Despite being rather overworked of late, I've still found time to fit in some of my favourite pastimes, such as pickling for example.
Last weekend was time to lift the garlic from the mum-in-law's garden. It's been happily growing away there since I planted it last October, with very little intervention required. I wasn't really sure how well it would do - the soil is very dense and has a high clay content - but took my usual attitude of 'what's the worst that can happen?' and planted it anyway.
When I first started digging it up I was a bit disappointed, the bulbs seemed rather small. But not all of them were the same size - I had planted two different varieties - and some were very respectable. Seen here next to the beetroot, I'll just point out that this is a MONSTROUS beetroot, to help you better appreciate the scale!
My aim in growing garlic was a singular one - to replicate the wonderful jar of pickled garlic cloves I bought a couple of years back from the Isle of Wight Garlic Farm. These particular cloves were pickled in a classic vinegar, sugar and spices mix but with curry powder added. Crunchy and sweet they were incredibly moreish, eaten straight from the jar, perfect with a cold beer or even a cup of tea (yes I know perhaps I'm a bit weird...).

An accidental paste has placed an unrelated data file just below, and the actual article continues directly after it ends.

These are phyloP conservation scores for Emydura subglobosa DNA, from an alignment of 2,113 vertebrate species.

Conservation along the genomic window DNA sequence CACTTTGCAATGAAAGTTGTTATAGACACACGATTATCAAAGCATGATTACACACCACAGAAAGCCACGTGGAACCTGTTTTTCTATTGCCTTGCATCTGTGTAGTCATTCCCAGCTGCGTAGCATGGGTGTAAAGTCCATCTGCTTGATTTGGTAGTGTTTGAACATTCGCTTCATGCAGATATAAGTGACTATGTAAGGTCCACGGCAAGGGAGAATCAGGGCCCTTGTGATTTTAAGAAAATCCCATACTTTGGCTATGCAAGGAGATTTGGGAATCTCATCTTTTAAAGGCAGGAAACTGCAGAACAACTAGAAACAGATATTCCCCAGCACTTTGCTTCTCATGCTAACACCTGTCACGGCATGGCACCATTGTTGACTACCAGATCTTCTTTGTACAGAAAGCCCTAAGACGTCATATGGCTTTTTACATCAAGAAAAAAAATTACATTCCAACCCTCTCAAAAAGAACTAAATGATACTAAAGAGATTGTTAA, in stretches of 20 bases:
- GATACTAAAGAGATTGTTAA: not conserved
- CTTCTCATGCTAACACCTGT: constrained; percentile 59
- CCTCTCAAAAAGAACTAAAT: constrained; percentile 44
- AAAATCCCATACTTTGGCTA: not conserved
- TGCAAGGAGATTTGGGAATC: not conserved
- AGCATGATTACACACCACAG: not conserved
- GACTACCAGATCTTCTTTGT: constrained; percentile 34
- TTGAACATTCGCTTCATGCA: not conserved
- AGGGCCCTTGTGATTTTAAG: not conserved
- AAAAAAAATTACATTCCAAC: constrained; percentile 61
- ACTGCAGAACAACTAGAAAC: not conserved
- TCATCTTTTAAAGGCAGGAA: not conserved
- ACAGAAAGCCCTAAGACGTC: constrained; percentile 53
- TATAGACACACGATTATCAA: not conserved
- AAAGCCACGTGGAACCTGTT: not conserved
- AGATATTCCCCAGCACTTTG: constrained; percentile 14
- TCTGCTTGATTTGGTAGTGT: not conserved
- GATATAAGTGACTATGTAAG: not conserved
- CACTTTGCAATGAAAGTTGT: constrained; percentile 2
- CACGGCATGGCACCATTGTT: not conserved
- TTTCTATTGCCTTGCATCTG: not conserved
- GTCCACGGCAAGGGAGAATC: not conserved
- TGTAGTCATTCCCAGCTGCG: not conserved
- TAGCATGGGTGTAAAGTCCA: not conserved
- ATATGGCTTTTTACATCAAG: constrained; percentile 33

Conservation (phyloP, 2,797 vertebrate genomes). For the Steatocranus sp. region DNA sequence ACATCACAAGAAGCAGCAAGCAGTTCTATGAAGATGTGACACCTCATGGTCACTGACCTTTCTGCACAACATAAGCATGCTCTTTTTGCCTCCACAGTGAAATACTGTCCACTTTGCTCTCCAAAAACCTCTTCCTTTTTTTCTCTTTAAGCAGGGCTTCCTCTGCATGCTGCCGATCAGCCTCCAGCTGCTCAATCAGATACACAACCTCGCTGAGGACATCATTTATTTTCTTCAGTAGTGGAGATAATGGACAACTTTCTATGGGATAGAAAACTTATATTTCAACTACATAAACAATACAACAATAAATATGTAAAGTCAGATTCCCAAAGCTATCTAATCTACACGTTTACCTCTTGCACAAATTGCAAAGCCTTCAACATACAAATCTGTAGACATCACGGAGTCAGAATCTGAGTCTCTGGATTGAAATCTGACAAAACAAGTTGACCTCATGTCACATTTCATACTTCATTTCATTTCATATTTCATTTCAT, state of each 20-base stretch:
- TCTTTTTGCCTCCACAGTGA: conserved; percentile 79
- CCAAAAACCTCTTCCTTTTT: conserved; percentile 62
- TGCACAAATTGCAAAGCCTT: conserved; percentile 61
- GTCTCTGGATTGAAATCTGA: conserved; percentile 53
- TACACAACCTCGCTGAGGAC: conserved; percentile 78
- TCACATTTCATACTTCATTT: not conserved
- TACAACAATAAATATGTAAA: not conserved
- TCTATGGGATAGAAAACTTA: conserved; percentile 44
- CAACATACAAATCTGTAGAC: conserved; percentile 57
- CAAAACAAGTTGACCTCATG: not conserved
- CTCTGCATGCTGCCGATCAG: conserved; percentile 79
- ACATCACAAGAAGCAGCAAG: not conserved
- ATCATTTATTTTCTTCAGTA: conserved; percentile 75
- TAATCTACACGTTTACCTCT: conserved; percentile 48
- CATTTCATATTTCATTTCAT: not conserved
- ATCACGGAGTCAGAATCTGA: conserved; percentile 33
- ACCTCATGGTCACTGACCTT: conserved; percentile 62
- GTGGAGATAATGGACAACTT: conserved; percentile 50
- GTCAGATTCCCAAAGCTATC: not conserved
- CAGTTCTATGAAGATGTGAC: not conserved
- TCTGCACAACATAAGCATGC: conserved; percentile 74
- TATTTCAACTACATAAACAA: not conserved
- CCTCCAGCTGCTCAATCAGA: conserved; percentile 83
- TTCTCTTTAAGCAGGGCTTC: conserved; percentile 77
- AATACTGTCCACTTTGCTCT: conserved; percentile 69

I'd already had a practice run with a couple of bulbs I dug up prematurely about a month ago. They were way too small but I peeled and pickled them, learning a few useful things on the way (eg you still need to take the skin off the green cloves, even though it's still fleshy and moist. Otherwise it will just come off when you pour the hot vinegar over it! Also that some cloves turn blue when pickled - absolutely nothing to worry about in terms of taste, although they do look a bit strange.)
Pickling garlic is very easy, it's the peeling that takes the time. And makes your fingers smell for several days afterwards!
I adapted a recipe out of the River Cottage Preserves book by Pam Corbin.
Approximately 20 bulbs of fresh garlic, cloves separated and peeled (apparently plunging them briefly in boiling water makes the peeling easier)
400ml cider or apple vinegar
200g of sugar
Sterilise your jars then pack them with the peeled garlic cloves, throw a few of the spices and bayleafs in between the layers.
Heat the vinegar and sugar, stir in a spoonful or so of curry powder. I guess you could add a bit of chilli if you like.
When all the sugar is dissolved, pour into the jars so that the cloves are covered.
You can eat them within a few days, but I would suggest leaving them for a month or so to let the flavours really improve.
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